I figured out very early--and saw dramatically illustrated in several individuals when I was a teenager--that if you took control of your self and your life and got things done, people would, by and large, leave you to it and not to try to control what you did.  And, in contrast, if you didn't take responsibility for your life, you would become powerless, to varying degrees, to other people, organizations, and/or substances that would happily do everything in their power to control your life for you.  It is deep in my nature to resist anyone else having much power over me, much less control what I do or how I feel.  So why, why, why, would I willing relinquish that power to someone else by choosing to cast myself as a victim in my own life?  I have no stomach for it.

One of lies that bothers me most is that responsibility constricts freedom, or happiness.  Personal responsibility--for your actions, reactions, emotions, decisions--is the only thing that can possibly lead to freedom or happiness.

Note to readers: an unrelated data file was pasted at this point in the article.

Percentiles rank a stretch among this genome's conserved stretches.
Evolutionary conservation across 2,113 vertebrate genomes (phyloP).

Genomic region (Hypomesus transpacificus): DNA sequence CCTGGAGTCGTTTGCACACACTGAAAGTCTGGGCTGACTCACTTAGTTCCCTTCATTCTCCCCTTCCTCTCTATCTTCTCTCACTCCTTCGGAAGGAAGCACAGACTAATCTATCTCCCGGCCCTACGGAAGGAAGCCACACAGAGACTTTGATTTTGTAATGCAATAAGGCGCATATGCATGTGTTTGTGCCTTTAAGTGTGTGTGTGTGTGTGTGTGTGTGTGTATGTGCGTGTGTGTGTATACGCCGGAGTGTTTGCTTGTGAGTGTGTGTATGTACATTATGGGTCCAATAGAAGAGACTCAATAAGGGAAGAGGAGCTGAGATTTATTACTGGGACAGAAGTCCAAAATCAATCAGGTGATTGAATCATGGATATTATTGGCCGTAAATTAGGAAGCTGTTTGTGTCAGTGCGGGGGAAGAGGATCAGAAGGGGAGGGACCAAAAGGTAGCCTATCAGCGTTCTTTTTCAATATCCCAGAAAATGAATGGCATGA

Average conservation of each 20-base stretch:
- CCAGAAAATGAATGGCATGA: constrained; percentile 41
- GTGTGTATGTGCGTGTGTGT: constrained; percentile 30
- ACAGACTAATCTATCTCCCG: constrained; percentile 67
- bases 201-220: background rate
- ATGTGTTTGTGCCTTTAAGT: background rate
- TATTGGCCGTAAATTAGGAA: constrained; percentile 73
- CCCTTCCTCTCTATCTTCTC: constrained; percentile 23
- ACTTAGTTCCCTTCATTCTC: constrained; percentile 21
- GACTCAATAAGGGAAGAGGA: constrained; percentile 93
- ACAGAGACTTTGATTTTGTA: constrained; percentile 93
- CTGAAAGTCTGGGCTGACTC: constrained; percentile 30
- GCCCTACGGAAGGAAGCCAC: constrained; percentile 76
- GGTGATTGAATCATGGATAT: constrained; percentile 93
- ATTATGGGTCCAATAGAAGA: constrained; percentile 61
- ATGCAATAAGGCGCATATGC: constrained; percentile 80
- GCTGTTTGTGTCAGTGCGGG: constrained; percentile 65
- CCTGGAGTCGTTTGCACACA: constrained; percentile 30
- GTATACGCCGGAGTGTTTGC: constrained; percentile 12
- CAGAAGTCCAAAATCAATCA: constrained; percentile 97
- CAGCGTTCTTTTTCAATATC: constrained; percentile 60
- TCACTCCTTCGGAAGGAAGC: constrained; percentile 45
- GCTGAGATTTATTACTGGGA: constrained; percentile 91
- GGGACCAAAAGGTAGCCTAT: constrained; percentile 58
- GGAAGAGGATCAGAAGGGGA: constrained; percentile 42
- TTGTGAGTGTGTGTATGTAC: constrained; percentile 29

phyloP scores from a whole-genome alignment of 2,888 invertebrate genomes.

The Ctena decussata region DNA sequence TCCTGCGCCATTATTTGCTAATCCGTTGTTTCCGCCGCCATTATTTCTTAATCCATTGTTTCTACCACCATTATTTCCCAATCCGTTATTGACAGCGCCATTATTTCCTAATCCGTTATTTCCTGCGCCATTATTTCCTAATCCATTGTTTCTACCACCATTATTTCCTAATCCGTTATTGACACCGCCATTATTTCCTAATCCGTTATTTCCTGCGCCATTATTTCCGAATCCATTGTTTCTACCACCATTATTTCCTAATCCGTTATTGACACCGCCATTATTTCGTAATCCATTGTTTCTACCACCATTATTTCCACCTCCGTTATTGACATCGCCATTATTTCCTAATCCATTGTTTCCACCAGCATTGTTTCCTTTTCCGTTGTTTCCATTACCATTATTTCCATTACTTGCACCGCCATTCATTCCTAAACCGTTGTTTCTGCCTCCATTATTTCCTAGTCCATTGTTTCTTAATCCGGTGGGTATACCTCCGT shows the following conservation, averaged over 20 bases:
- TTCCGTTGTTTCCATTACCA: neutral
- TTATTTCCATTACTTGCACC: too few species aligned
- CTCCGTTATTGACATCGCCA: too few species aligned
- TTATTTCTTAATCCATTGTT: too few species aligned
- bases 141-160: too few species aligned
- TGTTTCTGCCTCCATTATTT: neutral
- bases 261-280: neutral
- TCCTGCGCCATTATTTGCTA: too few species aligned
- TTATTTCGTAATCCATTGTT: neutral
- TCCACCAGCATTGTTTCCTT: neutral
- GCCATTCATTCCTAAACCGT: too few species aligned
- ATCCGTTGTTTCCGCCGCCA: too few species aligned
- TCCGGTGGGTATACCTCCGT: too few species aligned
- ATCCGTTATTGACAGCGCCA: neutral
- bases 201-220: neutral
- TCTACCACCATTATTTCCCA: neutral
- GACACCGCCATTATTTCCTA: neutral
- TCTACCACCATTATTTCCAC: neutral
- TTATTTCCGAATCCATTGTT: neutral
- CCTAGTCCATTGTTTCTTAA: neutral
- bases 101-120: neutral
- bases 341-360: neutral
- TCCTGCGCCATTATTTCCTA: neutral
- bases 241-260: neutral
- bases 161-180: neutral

Being a victim releases you from responsibility--it ("it" being whatever you're unhappy about) is all the other individual's/social group's/genetics' fault.  Nothing you can do about that, right?  This means that the "victim" doesn't have to do the sometimes uncomfortable or even painful self-examination and do the work that would be required for whatever is making them unhappy to change.  If you don't take responsibility for your life and your attitude, regardless of external circumstances, you hand the power for your position, your relationships, your self-esteem--your life--to someone else.  You are trapped.  And usually unhappy. And you have chosen to be trapped and unhappy.  Ultimately, shirking personal responsibility--to whatever degree--always leads to traps of one kind or another.

Of course, there are things in all of our lives that we can't change.  There are circumstances, conditions, and challenges that we can't undo or make disappear.  But we can control how we approach those things, and we can choose what we focus on.